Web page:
Eric Drooker is standing at a pay phone in the Society of Illustrators in New York City. Heís just finished up jury duties at the organizationís 45th Annual Exhibition, judging paintings and drawings alongside illustrious illustrators like Jules Feiffer, Stan Lee, and Chris Ware. Now heís talking about his own work ó specifically the serendipitous genesis of his new "silent ballad," Blood Song (Harcourt), a pictorial novel heíll "read" from this week at the Lucy Parsons Center and the Brookline Booksmith.
"The whole idea came to me rather quickly," says Drooker, whose stylized, pithily eloquent works have graced the covers of the New Yorker and the Village Voice. "I was in Amsterdam, walking through the park. It had just rained, and I was walking in circles . . . I just kinda got into a trance and it played out before my eyes. A waking dream, I guess you could call it."
Blood Song, a swift-moving narrative of austere cobalt blue and black imagery dabbed sporadically with the vivid red of menstrual blood or the bright green and yellow of a tropical bird, certainly does have an dusky, oneiric feel. But its mute fable ó a teenage girl flees helicopter-borne soldiers who destroy her Edenic jungle village and eventually arrives in a nameless teeming city thatís patrolled by brutally rapacious police, where she finds a fleeting, regenerative love ó is as brutal and sad and beautiful as waking life.
These 300-plus drawings, which took Drooker almost four years to complete, were etched with a razor blade; he scratched the ink away from an ink-coated surface ("a similar technique to a woodcut or a linoleum cut"), then brushed the negative space with delicate sweeps of watercolor to create textures and accent chiaroscuro. "I wanted it to be very simple. Eliminate as many details as possible. In fact, for a while I had a little note on my drawing board that just said, ĎSimplify. Simplify. Simplify.í "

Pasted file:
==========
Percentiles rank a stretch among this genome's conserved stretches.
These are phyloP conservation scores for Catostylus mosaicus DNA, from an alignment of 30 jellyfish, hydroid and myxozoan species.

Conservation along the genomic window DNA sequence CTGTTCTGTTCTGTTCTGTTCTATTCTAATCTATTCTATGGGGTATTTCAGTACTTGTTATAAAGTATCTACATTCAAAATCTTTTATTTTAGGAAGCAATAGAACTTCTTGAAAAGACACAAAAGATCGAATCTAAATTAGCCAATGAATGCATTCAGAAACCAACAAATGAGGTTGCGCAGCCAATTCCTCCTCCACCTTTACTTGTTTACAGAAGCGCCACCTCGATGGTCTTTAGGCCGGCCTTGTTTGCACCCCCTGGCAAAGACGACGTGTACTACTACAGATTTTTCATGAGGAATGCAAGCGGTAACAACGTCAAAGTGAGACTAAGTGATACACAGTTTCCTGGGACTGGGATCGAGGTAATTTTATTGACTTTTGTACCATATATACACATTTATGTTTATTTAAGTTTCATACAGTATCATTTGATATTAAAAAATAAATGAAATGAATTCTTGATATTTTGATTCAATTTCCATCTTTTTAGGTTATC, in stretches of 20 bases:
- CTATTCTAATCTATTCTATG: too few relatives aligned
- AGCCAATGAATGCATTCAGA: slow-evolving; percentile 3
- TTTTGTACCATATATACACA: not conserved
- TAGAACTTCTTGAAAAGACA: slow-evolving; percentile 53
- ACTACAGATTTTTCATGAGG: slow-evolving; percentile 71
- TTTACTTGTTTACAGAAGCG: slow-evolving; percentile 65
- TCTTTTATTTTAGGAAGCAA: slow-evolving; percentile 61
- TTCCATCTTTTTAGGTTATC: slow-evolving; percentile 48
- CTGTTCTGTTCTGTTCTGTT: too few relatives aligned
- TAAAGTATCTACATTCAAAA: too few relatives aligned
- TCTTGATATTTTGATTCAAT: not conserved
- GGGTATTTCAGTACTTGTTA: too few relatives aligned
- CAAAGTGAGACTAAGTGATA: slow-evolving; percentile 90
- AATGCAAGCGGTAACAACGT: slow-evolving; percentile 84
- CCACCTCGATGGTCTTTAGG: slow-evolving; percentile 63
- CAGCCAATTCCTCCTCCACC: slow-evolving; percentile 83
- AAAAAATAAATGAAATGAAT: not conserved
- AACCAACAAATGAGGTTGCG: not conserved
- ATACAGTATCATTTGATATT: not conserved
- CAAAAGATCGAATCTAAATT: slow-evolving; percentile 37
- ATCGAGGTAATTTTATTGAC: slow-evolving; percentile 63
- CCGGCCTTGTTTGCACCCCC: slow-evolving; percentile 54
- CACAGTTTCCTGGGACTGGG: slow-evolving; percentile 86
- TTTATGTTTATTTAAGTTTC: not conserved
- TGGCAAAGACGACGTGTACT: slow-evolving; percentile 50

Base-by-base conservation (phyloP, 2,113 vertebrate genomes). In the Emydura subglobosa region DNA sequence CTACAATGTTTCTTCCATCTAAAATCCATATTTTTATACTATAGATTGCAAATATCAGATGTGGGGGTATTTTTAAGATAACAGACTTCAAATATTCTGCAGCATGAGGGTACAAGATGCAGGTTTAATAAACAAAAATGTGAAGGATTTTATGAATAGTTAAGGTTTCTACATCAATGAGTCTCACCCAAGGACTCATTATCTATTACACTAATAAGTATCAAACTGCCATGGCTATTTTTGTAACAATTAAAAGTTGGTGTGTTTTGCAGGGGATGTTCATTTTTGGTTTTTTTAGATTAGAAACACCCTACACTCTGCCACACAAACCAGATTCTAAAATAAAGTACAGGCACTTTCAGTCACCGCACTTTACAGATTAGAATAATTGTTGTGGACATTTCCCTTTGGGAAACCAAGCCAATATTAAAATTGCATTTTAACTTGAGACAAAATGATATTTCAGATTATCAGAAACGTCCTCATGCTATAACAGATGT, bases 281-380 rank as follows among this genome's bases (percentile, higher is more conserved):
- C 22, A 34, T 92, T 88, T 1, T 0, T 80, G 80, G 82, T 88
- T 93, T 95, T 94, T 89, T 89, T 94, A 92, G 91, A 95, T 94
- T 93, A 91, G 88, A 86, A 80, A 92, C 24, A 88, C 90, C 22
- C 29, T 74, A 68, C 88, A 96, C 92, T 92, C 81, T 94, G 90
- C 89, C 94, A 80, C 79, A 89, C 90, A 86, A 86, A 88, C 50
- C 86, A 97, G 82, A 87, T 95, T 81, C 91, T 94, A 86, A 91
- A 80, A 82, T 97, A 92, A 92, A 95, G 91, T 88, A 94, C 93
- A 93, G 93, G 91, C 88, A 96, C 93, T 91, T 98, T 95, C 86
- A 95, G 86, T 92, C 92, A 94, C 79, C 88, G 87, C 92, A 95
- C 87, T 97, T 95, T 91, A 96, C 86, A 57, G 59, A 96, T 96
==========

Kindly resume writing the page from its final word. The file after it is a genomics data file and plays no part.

But despite their stripped-down æsthetic, Drookerís taciturn, haunting images speak volumes. Heís equally adept at limning the lush canopy of an overgrown jungle and the vaulting leaps of a soaring metropolis. He shows the girlís reactions and emotions (and those of her companion, a plucky black mutt) with the barest suggestion of gesture. Any one of these pictures would look beautiful in a frame; their cumulative effect is stirring.
And Drooker, whoís authored one other image-only novel, the semi-autobiographical Flood! (1992; Four Walls Eight Windows), knew theyíd be a more than adequate method of relaying his story. Thatís why he eschewed expository dialogue entirely. "I think it would be very heavy-handed if it had any text to it. I like the reader to be able to make their own conclusions. It would be too dogmatic otherwise."
One problem. How does one read from a book that has no words?
"Iíve developed this slide show where Iím projecting images from the book [youíll find a Flash preview at www.drooker.com], and from other work Iíve done recently. I sing a little bit. I read poetry. And I play music along with the slides. Itís evocative of an old silent movie, where youíll have a guy playing piano on the side. Only I play harmonica. Itís more portable, for one. And I donít know how to play the piano."
Eric Drooker appears next Thursday, November 21, at the Lucy Parsons Center, 549 Columbus Avenue in the South End. Call (617) 267-6272. Then the following Monday, November 25, heíll be at the Brookline Booksmith, 279 Harvard Street in Brookline. Call (617) 566-6660.
BY MIKE MILIARD